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Brazen thieves carry off sculptures | No one sees large art pieces ripped from concrete bases at park, hauled away
Nearly $60,000 of artwork was stolen or damaged from the Mercer Island Sculpture Park last week, leaving the landscape with amputated remnants.
According to the Mercer Island police report, four sculptures were stolen from the park, located along the Sunset Highway, between noon on Jan. 16 and 8:11 a.m. the next day. A fifth work of art was vandalized. There were 20 installations to begin with.
“This news was shocking to us,” said Mercer Island City Attorney Katie Knight. “They’re very large pieces. To be so brazen to take them is amazing.”
Three of the public sculptures — a concrete, glass and metal piece — were created by artist Larry McLaughlin and are for sale. The thieves stripped the sculptures from their bases. A fourth installation, called “Island Poles,” was purchased by Island citizens as a gift to the city in 2008. The three wood-carved poles by Steven Jensen cost $4,000 each. A fifth piece, a concrete statue called “femme,” was left damaged.
So far, Mercer Island police have little to go on, but they are not the only ones on the hunt. Mercer Island resident Margaret Minnick was so appalled by the news that she has taken matters into her own hands. An art appraiser by profession, Minnick knew of a few ways to potentially get ahead of the thieves.
“I took pictures of the items and forwarded them to all art appraisers in the Northwest Chapter of the International Society of Appraisers,” she said. “That might be a good way of catching the thief. Often, people will have a piece of art they shouldn’t have and call an appraiser to get an estimated value.”
Minnick also informed Amber Britton, the city’s arts and cultural events coordinator, about the Art Loss Register, a Web site that lists stolen art in an effort to prevent illegal activity. The site is serviced by the public, professionals in the art field, government authorities and law enforcement agencies.
According to Mercer Island police detective Pete Erickson, there is a good chance that the thief will try to resell the stolen art.
“The reselling of stolen property is quite easy these days. You’ve got e-bay and Craigslist; there are quite a few places out there where it can be illegally sold,” he said.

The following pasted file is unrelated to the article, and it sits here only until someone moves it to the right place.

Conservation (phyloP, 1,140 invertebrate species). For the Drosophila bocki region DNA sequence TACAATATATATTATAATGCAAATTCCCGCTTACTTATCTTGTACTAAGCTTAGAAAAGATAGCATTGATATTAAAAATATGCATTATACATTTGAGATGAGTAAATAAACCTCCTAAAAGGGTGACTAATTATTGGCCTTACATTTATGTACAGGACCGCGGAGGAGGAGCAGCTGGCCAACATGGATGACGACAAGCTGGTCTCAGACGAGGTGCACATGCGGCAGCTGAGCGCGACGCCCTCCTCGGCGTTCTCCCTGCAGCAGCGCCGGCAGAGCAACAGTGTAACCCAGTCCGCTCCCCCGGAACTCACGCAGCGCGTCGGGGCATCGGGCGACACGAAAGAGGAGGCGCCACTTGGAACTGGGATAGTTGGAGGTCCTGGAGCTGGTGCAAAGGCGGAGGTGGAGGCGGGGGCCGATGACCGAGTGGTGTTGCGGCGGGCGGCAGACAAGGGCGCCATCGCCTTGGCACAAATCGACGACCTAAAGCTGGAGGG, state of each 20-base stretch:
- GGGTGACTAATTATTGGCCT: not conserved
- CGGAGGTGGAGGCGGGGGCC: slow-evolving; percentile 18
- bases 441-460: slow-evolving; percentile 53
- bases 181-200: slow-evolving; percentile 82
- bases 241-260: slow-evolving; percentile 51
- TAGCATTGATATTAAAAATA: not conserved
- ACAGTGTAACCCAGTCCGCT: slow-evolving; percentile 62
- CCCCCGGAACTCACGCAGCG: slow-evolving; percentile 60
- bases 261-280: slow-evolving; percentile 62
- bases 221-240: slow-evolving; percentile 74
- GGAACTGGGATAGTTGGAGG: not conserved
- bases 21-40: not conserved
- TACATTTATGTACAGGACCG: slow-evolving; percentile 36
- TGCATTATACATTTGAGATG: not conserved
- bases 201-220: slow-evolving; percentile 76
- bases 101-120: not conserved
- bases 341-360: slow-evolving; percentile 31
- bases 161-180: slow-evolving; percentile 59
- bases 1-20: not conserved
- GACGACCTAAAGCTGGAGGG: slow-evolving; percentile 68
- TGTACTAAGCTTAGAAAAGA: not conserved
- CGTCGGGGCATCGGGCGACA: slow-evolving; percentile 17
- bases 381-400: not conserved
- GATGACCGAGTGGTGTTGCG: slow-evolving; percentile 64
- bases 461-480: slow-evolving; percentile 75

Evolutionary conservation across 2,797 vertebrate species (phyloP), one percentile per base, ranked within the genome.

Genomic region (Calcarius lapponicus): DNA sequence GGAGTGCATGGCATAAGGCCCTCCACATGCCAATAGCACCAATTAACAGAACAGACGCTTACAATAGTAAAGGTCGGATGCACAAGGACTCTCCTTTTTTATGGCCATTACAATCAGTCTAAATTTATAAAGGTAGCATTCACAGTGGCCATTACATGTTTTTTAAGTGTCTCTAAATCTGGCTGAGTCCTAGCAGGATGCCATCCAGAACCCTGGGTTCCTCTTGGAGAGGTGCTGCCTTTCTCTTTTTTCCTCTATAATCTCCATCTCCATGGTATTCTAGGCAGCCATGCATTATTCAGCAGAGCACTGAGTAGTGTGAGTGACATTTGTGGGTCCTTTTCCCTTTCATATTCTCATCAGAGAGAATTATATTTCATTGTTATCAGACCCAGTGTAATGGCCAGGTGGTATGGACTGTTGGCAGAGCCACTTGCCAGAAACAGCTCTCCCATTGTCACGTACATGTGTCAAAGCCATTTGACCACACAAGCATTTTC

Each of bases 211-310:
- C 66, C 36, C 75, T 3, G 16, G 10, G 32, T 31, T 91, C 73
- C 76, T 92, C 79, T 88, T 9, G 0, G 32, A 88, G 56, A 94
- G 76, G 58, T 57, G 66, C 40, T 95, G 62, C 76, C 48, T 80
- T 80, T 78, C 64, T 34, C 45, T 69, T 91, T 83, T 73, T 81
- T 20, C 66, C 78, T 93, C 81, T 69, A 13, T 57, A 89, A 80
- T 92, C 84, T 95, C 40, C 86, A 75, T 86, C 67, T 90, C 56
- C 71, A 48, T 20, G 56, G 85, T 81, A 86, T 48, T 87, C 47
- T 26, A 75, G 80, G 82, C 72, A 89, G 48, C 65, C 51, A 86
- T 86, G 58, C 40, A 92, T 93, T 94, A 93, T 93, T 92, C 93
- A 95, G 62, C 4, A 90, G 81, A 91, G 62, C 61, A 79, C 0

Yet Minnick disagrees. In her experience — especially if art appraisers are aware the items are stolen — a crook has little chance of cashing in on the art.
“The thieves will be in for a big shock to see what they get for these pieces. If they’re lucky, they’ll get 10 percent of the retail price, which was listed on most of the art,” she said, adding that there is also a chance they will get caught. “If any honest person knew these items were stolen, they wouldn’t buy them.”
Motivated by the best of intentions, Minnick hopes her efforts will, at least, prevent the Sculpture Park thieves from profiting off their crime. The Island resident, a former member of the Mercer Island Arts Council and college art teacher, carries a special fondness for the Island’s only sculpture park.
“It’s a wonderful amenity to have an Island sculpture garden. The artists don’t get paid to have their art out there. To have this kind of generosity be rewarded with vandalism and theft — well, it totally pisses me off,” she said.
Minnick will continue to pursue the stolen pieces. Since her profession requires her to check online art databases daily, the appraiser sees little bother in keeping an eye out for Mercer Island’s stolen treasures.
“Since this is kind of my profession, it’s pretty easy to become proactive. It’s also my city, and I care,” she said.
There is always the chance that the art will be found and the thief, or thieves, will be tried. The value of justice, of course, is priceless.